Behavioral health is a major public health issue in the District of Columbia. Sadly, many of the legislative and regulatory initiatives around behavioral health are tied to other public health concerns, such as opioid addiction, maternal mortality, and health equity.
In partnership with the Washington Psychiatric Society, AMA, and American Psychiatric Association (APA), MSDC works to ensure that patients receive appropriate support for behavioral health issues, that the practice of psychiatry is supported in the District, and that psychiatrists are available to patients in the District.
MSDC was a proud supporter of the Behavioral Health Parity Act of 2017, which enshrined into law that all health plans offered by an insurance carrier meet federal requirements of the Wellstone/Domenici Mental Health Parity and Addiction Equity Act of 2008.
MSDC Statements and Testimony of Behavioral Health Issues
24th Council period information coming soon
DC Council Passes Audio Telemedicine and Loan Repayment Provisions
July 29, 2020
DC physicians saw two big wins in yesterday's Budget Support Act debatesContinue Reading
MSDC President Testifies at Committee on Health Budget Hearing
June 10, 2020
MSDC President Dr. Pineda told the Council what steps needed to be taken to ensure a robust physician network across the District.Continue Reading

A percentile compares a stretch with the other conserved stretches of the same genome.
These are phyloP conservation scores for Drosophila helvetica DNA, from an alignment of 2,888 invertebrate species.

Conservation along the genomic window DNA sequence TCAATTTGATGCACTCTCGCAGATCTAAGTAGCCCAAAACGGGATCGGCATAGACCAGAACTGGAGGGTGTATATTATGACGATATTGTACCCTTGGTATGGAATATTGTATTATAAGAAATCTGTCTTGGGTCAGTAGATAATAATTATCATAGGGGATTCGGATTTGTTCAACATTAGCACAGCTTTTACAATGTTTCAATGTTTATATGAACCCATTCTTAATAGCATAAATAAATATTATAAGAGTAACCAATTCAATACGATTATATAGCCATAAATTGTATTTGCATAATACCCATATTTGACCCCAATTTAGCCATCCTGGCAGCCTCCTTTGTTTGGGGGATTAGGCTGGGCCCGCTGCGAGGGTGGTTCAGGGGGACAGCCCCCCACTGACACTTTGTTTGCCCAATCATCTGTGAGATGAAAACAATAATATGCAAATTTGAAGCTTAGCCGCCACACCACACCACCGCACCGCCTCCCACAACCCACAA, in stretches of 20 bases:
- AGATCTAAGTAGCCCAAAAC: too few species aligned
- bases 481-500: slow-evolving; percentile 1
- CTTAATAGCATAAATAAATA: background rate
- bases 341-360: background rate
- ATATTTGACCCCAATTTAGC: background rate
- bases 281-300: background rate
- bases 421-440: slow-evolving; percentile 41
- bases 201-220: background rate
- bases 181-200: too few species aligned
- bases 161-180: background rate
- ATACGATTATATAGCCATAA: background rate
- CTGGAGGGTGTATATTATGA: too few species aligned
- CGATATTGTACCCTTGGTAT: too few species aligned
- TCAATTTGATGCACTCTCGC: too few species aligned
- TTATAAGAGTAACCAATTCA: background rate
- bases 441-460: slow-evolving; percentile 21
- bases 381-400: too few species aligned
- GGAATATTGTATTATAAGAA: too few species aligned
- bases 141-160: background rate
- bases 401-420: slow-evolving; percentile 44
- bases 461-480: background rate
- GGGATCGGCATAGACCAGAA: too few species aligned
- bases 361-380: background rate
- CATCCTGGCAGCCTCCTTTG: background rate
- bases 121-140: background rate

MSDC Asks Council to Support Physicians in Underserved Areas
May 14, 2020
MSDC sent a letter to the Council today asking them to protect independent physicians serving in areas of need.Continue Reading
MSDC PHP Chair Charles Samenow, MD Appears on Fox5 DC
March 31, 2020
Dr. Charles Samenow appeared on Fox 5 News to comment on a story about the increase in alcohol sales related to COVID-19.Continue Reading
MSDC's Physician Health Program is Here To Help During COVID-19
March 26, 2020
MSDC's Physician Health Program is here to help physicians struggling with coping with COVID-19Continue Reading
Sample of Legislation MSDC is Tracking in Behavioral Health
(see the whole list of bills here)
What does it do? The bill requires licensed health providers to complete 2 hours of CME on suicide prevention, assessment, and screening.
MSDC position: MSDC opposes the bill as written as the language does not encourage physician wellbeing or sufficient awareness of suicide prevention.
Current status: The bill had a hearing with the Committee on Health on June 10.